PUBLISHED: September 29, 2020 at 1:02 p.m. | UPDATED: September 30, 2020 at 5:47 p.m.
Vallejo councilmember and candidate for mayor, Robert McConnell, announced a “Street Smarts” program to get rid of potholes, junk cars and litter in order to make the city safer and cleaner.
McConnell says a goal of the “Street Smarts” program is to roll it out with no tax increases to Vallejo citizens or any additional headcount at City Hall.
“Other cities do it, so can Vallejo,” said McConnell.in a news release.
The “Street Smarts” program as proposed by McConnell will address many issues, including abandoned cars.
“We need to apply a new approach that significantly reduces the amount of time it takes to tag and tow abandoned cars junking up our streets,” McConnell said. “Let’s relieve our overworked police department from this burdensome towing duty and find a way to do it faster and cheaper. Abandoned cars must go, especially if the junker is by a school or a small business.
“We’re going find ways to hook em’ up and tow em’ away a lot quicker than we have been,” McConnell continued. “And we are going to roll out an incentive program to entice car owners not to abandon their broken-down cars in the first place.”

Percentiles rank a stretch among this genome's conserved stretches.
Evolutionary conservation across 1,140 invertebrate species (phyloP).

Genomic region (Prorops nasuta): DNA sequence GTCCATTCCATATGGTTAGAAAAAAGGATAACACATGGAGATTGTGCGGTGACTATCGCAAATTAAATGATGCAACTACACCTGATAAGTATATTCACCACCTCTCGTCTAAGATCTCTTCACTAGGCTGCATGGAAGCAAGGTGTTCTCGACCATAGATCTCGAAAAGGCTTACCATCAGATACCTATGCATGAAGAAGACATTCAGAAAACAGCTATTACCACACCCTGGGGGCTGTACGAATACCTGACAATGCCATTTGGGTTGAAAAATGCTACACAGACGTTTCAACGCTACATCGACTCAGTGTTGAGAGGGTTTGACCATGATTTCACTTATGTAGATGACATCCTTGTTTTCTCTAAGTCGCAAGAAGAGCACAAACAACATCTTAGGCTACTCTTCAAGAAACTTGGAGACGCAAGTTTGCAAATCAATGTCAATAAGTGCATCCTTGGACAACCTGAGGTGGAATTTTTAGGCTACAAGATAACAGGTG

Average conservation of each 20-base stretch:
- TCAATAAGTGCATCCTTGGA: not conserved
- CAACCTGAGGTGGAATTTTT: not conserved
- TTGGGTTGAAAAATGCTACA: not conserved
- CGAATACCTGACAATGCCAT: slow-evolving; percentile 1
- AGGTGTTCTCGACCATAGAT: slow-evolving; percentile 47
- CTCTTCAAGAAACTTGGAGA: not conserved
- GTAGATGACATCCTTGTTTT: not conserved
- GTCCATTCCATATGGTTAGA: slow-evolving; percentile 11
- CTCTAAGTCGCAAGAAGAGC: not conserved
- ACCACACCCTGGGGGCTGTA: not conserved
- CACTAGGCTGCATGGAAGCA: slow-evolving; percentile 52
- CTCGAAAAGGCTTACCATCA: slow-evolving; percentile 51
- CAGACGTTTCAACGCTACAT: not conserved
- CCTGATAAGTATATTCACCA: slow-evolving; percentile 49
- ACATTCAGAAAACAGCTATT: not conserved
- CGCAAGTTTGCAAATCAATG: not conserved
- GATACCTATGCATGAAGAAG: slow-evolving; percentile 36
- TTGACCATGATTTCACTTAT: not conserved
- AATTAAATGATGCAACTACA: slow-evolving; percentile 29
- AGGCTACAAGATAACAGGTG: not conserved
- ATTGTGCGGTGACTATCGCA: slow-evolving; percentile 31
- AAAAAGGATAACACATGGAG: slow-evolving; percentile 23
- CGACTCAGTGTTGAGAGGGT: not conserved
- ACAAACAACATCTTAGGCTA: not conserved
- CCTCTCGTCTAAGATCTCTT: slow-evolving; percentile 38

McConnell also addressed litter and dumping.
“I propose a three-pronged approach to keeping garbage of our streets,” he said. “First, we are going to increase the number of garbage cans on our streets and we’re going to ask for the citizens’ input on where we need more receptacles. We might turn to corporate sponsorship for more litter bins and maybe even introduce a new kind of sidewalk receptacle that’s actually fun to use!
“Trash from fast-food restaurants is quite a problem,” McConnell continued. “We are going to hold local fast-food restaurants to their commitment to help clean our streets and work with them to sponsor neighborhood cleanups. And finally, we are going to enforce our dumping laws. When we catch people dumping trash, they are going to face a hefty fine. Zero tolerance.”
The candidate for mayor also said the program will examine new types of asphalt that will last long and new technology to find and track potholes and predict where they’re likely to to appear next.
“We are going to apply asphalt — and science — to fix our streets. That will save the city money and save tires, too!,” McConnell said.